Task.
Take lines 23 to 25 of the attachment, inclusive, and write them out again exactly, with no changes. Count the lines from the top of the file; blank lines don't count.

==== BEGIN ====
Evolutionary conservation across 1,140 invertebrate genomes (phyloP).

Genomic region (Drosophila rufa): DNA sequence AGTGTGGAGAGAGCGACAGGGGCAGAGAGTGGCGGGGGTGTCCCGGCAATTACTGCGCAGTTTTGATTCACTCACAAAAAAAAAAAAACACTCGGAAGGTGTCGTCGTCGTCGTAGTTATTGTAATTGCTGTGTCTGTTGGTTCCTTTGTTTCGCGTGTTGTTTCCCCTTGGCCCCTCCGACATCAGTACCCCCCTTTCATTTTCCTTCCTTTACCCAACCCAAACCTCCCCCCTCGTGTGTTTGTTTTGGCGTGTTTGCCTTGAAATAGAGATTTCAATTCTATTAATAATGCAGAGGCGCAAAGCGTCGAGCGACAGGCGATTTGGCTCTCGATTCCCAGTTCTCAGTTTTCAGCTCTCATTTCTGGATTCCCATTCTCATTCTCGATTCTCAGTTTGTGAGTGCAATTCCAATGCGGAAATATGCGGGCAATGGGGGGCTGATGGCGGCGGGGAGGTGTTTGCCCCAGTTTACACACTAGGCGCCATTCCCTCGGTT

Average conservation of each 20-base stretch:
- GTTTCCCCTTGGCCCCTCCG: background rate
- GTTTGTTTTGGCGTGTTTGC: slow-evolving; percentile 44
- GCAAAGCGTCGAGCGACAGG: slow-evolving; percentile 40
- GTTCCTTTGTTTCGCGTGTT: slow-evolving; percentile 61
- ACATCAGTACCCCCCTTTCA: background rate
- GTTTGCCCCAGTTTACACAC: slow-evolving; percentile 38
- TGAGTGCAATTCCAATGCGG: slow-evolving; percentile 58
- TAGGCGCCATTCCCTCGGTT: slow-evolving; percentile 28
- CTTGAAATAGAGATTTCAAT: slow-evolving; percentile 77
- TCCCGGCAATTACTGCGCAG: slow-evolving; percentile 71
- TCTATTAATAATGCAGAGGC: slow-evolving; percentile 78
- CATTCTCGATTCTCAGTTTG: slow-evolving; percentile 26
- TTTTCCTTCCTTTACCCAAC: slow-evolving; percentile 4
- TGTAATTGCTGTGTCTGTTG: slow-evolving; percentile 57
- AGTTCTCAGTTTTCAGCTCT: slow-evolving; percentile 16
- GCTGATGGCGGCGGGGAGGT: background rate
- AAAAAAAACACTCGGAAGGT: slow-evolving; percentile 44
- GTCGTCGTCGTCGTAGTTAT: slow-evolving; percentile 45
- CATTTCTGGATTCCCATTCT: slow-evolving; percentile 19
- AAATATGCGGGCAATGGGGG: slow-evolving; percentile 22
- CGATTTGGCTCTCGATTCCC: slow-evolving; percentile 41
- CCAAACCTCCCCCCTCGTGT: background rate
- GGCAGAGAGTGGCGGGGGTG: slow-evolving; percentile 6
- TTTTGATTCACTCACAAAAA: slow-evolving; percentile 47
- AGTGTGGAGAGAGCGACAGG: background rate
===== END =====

- AAATATGCGGGCAATGGGGG: slow-evolving; percentile 22
- CGATTTGGCTCTCGATTCCC: slow-evolving; percentile 41
- CCAAACCTCCCCCCTCGTGT: background rate